Art Carter Running for State House of Representatives

By Lura Jackson

 

Retired combat veteran and military intelligence specialist Art Carter is actively campaigning to take a seat in the Maine State House of Representatives. Carter, a Republican, is challenging incumbent Anne Perry, a Democrat.

Personal background

Carter served in the United States Army for 21 years before his position was downsized and he was forced to retire. In that time, he protected the South Korean border during the Korean War and served in Vietnam. He attained the rank of Major and reached GS-14 as an intelligence research specialist in Washington D.C. before returning to Washington County in 1995.

Washington County is Carter’s identified homeland, a fact that stems from both he and his wife, Cynthia, having family roots that go back here for hundreds of years. Together, the Charlotte-based couple has five children, ten grandchildren, and one great-grandchild.

Once returned to Washington County, Carter became active as an EMT for Calais, Charlotte, and Dennysville, a position from which he later retired. He has been involved with the Irene Chadbourne Ecumenical Food Pantry for many years and was a driving force in filing its papers of incorporation to enable it to receive grants – along with the St. Croix Historical Society. “I have an extensive background in corporate development,” Carter emphasized.

Running for the State House

Carter was prompted to put in his name for the House of Representatives following a series of medical issues, he explained. “I’ve had several personal instances lately dealing with medical services, and they’ve all been very difficult problems,” he said. “I was like, ‘Well, it appears the federal and state regulators are the perpetuating problem-makers for most of these situations.’ If I’m going to talk about it, I better do something about it.”

Of the 35 hospitals in Maine, 19 are in the red and 14 are just above the line, Carter outlined. “Only two are really making money. Why? The regulations and restrictions applied by the federal and state administrators and legislators.” Seeing that inspired him to “try to run and do something about it.”

Carter sees his military background as being a strong asset in resolving difficult issues. “I have an extensive background in government operations. I’ve been involved in many large government projects. I have the leadership and understanding necessary to look at the legislative agenda and see what needs to be corrected to the best of my ability.”

Stances on key issues

On Medicaid expansion, Carter is in favor, but he notes that the system needs a major reworking at the federal level. “More of the same doesn’t match up. We need to address how the services are being compensated for…. If we don’t – at the state level – insist that something be done, it won’t work out.”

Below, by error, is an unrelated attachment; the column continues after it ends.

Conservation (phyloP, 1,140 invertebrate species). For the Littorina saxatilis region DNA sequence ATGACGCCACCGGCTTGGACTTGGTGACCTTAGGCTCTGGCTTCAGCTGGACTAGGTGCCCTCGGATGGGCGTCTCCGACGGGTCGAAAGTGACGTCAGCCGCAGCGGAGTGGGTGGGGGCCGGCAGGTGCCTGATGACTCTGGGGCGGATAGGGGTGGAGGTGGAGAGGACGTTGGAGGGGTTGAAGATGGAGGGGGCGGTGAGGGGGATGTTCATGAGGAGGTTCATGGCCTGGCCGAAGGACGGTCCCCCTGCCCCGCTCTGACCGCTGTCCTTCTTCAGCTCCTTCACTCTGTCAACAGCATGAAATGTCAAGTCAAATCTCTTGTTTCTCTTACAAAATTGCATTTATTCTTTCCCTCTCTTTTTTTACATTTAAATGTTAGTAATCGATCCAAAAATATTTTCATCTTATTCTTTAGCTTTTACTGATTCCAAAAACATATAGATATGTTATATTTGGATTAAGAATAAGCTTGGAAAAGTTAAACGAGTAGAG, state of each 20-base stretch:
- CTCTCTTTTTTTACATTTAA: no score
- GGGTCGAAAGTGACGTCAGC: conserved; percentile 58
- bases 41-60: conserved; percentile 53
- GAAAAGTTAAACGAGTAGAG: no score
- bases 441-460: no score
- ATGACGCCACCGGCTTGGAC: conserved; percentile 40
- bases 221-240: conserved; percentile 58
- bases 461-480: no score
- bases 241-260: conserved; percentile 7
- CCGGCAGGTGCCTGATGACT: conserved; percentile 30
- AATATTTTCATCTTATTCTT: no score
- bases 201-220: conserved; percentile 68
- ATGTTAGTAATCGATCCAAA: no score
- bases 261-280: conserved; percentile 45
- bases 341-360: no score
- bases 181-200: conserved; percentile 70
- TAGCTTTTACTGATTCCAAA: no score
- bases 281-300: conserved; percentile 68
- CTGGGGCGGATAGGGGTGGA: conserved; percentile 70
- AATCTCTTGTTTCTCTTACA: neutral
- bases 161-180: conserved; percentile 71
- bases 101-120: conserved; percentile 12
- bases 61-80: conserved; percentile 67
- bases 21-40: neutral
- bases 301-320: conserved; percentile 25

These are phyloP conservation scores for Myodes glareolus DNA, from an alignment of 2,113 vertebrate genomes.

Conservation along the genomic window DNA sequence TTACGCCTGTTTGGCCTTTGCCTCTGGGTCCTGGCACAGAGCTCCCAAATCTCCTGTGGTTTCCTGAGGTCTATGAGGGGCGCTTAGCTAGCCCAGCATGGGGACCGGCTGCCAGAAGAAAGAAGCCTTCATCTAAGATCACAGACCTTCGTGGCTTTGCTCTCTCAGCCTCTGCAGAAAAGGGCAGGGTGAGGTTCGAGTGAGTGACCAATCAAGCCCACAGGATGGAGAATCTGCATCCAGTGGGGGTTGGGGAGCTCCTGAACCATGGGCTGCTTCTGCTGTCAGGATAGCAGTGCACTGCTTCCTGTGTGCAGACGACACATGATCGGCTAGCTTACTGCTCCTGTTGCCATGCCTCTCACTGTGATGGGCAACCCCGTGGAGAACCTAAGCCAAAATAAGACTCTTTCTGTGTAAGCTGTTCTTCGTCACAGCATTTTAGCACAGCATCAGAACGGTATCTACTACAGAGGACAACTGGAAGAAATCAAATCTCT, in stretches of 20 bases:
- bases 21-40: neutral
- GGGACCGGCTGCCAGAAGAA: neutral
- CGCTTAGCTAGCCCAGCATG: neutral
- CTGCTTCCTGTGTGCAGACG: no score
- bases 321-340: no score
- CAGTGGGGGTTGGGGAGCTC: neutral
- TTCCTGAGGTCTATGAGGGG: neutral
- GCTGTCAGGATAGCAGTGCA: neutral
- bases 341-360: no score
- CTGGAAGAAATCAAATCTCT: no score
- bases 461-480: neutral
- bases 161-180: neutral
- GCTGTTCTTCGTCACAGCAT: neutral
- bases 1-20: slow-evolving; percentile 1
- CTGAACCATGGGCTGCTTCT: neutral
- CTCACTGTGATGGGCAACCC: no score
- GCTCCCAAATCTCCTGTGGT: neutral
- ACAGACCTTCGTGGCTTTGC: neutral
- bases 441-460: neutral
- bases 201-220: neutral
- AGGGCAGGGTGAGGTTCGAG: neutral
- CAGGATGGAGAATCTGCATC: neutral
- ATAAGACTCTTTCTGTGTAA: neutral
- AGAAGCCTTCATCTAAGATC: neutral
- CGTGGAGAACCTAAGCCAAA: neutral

Along with addressing basic health services to improve access and help to restabilize critical care hospitals like Calais Regional, Carter will be raising his voice to advocate for establishing a long-term care facility in the county, of which he sees a distinct lack. “There is no solution that I can see right now in the works for Washington County.”

A third health-related issue that Carter said he would like to address is increasing the number of beds available at the mental health facilities upon which Washington County depends. He shared personal experience in which the hospital was at capacity and unable to adequately admit medical patients as a result of those needing mental health care.

Aside from his focus on health, Carter identifies high property taxes as his second focus. “People are being taxed out of their homes. We have to look at what the state has in place to cause the high real estate tax. We all know the school system spends most of the money, and the towns like to keep their schools. They are the social centers of the community. But it has to be looked at because the real estate tax is just going up and there’s no end in sight.”  

Carter doesn’t support recreational marijuana based on his personal research into the sensitivity of DNA replication and how introducing any foreign chemical into the body can jeopardize that. “I cannot, at any level, support marijuana for recreational use.” He does, however, support medical marijuana “if it is done through the proper channels.”

In terms of economic development, Carter says a new plan is needed to attract major industry. “I agree with the cottage industries, little stores and shops, and so on. But they’re not going to do what shipbuilding did, lumbering, those were big concepts of earning money. We need a new concept for economic development. And I’m not talking tourism. Tourism is okay – it’s seasonal. We need to come up with a new approach.”

Resolving the high costs that towns are facing by addressing how school systems are organized is an option that Carter isn’t afraid to bridge. “The unfortunate solution is the one I think people would fight the most: consolidation. The little schools are very expensive, and consolidation is one way to fix that.”

Regarding the drug problem in the area, Carter said that while he has traditionally been in favor of the punishment-oriented approach of law enforcement, he sees prevention and treatment as being equally important. “We need a better approach to a long-term solution,” he said. “You’ve got to the give the greatest appreciation and thanks to the volunteers who are involved in the drug rehabilitation efforts. They are doing a great job with very little resources.”

 

In closing, Carter offered a perspective on his personal approach to politics and to life in general. “I believe in the old adage of ‘Do unto others as you would have them do unto you,’ and ‘Love your neighbor.’ I don’t want to talk poorly of anybody.”